Hargitay takes advocacy for sex assault victims to HBO

FILE - In this May 27, 2017 file photo, actress Mariska Hargitay attends the Hamptons Magazine Memorial Day Soiree in Southampton, N.Y. Hargitay, who stars as Detective Olivia Benson in the police procedural “Law and Order: SVU” for the past 19 seasons, has turned her clout as an advocate for victims in the upcoming HBO documentary, “I Am Evidence,” where she also serves as producer. It premieres Monday on HBO. (Photo by Scott Roth/Invision/AP, File)

Portraying a heroic sex crimes detective on television has provided Mariska Hargitay with a platform to help sexual assault victims in real life

NEW YORK — Portraying a heroic sex crimes detective on television has provided Mariska Hargitay with a platform to help sexual assault victims in real life.

Hargitay, who stars as Detective Olivia Benson in the police procedural "Law and Order: SVU," has turned her clout as an advocate for victims into the upcoming HBO documentary, "I Am Evidence," where she also serves as producer.

"I feel like I was given a gift with this role. I was given a platform. It was a way for me to respond. I've had the privilege of having had so many survivors share their stories with me, and I feel a responsibility to that," Hargitay said.

She admits backing the documentary was driven by her "own outrage" of the way victims of sexual assault are treated by the system. "People say, 'why did you make this movie?' I said because I was really mad," Hargitay said.

The film, which premieres Monday on HBO, focuses on four survivors whose rape kits went untested for years. Part of the problem is that many states have no legislation that demands testing within a reasonable period. As a result, hundreds of thousands of kits are backlogged, with many never tested.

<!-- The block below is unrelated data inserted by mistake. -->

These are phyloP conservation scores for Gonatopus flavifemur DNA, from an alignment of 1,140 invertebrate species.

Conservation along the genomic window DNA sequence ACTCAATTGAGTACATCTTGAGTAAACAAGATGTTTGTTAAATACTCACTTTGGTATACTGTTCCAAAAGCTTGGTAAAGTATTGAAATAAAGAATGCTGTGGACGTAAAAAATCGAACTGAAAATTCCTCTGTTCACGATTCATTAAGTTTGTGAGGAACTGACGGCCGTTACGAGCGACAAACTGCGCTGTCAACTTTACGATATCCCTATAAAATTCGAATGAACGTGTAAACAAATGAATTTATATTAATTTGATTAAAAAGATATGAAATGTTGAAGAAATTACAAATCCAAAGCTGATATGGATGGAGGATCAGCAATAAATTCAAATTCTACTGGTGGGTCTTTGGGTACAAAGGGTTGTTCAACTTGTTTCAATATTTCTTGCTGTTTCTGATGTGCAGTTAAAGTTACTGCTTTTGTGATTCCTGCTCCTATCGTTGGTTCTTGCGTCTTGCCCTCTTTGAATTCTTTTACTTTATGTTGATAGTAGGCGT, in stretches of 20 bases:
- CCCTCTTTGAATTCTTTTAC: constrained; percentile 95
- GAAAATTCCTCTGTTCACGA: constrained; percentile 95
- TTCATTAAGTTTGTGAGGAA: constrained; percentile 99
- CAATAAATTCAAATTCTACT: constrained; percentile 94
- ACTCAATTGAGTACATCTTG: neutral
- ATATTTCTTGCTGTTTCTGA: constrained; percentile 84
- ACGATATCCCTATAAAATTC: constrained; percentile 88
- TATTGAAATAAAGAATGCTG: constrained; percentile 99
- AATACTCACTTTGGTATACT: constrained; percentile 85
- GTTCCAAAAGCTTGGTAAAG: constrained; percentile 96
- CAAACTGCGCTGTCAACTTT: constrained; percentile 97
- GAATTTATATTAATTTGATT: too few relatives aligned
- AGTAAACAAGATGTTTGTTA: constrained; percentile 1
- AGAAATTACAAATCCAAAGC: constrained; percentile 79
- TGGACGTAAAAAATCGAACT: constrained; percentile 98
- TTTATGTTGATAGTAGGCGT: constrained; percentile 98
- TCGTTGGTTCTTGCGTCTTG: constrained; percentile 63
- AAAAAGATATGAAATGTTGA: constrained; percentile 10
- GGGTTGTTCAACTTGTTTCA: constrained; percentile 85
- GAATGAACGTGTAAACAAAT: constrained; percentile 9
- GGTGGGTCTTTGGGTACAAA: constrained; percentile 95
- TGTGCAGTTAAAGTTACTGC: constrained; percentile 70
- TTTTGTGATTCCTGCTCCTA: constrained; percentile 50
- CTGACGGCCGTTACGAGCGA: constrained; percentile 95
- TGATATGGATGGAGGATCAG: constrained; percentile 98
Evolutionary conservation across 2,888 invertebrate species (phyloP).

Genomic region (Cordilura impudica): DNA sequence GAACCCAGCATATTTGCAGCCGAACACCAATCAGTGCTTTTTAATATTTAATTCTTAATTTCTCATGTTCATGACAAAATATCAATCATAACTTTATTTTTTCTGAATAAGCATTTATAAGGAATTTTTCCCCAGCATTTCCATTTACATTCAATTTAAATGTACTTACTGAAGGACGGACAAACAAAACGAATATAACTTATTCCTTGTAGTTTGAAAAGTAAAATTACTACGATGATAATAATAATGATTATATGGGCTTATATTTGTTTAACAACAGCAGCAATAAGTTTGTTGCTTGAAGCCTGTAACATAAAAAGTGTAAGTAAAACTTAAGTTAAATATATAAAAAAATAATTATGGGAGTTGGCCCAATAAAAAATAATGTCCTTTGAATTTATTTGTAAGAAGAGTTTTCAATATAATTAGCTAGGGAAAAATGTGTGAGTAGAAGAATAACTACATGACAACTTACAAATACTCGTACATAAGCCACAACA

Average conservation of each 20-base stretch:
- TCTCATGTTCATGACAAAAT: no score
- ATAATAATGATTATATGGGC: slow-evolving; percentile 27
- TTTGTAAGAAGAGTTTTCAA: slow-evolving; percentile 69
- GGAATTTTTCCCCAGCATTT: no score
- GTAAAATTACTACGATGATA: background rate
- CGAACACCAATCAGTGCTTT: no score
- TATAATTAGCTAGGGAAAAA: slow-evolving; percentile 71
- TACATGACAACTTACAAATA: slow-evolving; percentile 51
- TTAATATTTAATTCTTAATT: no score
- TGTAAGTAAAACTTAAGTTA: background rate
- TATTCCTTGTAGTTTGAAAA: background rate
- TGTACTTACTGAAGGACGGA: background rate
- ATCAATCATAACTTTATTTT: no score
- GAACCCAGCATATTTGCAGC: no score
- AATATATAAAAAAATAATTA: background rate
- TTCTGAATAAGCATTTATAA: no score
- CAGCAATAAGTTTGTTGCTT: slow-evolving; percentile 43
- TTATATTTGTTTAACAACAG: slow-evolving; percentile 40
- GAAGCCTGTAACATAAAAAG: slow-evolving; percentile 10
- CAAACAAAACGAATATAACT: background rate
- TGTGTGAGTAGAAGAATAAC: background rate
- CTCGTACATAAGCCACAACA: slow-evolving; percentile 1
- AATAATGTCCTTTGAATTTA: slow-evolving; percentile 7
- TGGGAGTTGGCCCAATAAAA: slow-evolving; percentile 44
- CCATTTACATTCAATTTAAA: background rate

"I just couldn't comprehend that in this country this was going on. That they were stockpiling rape kits," Hargitay said.

The documentary also examines the victim blaming that some rape survivors encounter from law enforcement officers who aren't properly trained.

Hargitay started the Joyful Heart Foundation in 2004 as a means to help victims of sexual assault heal from their emotional trauma.

She said sexual assault survivors have reached out to her through letters and emails. Over time, she realized that Benson serves as a role model for their unheard voices, and want to make sure they are heard.

While the film deals with how rape victims are treated, Hargitay envisions a world where sexual assault never happens again. Hargitay feels fixing these problems are more basic than we realize.

"Compassion and empathy would heal so much, and it's so simple. Women have carried this burden for so long, and it's men that need to engage," Hargitay said. "Everything we need to know we learned in kindergarten."

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Follow John Carucci at http://www.twitter.com/jacarucci

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